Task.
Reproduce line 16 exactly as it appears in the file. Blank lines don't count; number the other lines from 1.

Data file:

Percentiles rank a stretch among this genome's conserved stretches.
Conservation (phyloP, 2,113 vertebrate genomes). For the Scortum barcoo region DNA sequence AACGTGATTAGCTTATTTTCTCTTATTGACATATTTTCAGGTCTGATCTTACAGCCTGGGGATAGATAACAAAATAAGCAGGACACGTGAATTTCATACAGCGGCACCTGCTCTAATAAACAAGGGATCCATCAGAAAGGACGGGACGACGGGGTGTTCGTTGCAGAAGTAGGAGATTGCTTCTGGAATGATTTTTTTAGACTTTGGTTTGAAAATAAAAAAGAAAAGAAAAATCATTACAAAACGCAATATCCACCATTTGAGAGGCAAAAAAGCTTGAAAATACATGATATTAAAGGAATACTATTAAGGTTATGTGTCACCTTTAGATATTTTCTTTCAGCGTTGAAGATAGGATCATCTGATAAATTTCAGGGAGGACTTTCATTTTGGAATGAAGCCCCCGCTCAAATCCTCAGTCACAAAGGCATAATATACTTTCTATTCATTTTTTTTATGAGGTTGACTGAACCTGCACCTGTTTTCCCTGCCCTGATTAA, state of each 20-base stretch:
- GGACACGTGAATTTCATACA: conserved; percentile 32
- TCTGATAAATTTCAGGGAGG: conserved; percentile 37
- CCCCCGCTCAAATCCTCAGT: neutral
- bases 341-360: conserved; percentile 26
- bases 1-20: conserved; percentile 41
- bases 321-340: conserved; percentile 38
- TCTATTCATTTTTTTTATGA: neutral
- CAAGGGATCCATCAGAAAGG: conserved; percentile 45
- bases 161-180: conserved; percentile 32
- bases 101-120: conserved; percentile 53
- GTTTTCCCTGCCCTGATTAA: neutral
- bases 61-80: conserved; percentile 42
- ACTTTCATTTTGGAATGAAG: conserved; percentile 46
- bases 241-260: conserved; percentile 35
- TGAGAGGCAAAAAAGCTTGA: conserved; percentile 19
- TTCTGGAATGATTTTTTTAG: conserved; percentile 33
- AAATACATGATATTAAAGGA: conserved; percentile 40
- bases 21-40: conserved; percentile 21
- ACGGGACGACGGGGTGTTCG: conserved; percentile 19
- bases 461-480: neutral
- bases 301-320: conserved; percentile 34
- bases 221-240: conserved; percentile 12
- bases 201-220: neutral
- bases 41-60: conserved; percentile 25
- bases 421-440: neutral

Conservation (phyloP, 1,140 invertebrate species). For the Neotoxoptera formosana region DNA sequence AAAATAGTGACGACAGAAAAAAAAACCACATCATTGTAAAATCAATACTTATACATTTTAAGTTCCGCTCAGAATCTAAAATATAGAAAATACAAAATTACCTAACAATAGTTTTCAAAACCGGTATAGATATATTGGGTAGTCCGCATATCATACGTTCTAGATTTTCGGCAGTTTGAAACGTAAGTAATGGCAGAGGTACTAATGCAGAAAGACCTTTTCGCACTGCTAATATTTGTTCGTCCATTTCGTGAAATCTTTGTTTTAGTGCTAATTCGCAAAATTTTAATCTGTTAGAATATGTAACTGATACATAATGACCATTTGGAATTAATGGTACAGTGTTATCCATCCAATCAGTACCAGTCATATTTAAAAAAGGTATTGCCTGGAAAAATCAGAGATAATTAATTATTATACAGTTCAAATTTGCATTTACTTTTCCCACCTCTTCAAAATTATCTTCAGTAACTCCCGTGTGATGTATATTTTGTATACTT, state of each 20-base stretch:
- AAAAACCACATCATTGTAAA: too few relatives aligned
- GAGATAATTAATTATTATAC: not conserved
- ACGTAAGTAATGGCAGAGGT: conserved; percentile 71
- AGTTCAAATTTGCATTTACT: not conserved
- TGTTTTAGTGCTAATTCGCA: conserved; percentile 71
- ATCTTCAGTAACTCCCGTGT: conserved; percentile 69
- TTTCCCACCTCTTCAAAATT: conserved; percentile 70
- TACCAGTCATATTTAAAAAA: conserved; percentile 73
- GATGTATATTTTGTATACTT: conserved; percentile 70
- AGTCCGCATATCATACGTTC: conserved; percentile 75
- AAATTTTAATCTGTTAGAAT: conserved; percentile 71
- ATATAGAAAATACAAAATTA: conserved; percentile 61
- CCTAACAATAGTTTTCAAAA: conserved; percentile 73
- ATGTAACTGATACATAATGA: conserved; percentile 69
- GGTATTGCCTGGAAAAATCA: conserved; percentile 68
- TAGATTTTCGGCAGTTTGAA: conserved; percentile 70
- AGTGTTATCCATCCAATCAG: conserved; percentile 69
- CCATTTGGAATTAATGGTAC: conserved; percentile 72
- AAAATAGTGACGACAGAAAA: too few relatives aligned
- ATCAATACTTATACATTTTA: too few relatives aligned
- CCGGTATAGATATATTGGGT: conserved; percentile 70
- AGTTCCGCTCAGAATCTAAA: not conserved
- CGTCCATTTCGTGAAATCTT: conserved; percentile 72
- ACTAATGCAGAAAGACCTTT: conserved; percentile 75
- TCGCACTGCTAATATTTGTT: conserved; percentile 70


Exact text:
- bases 241-260: conserved; percentile 35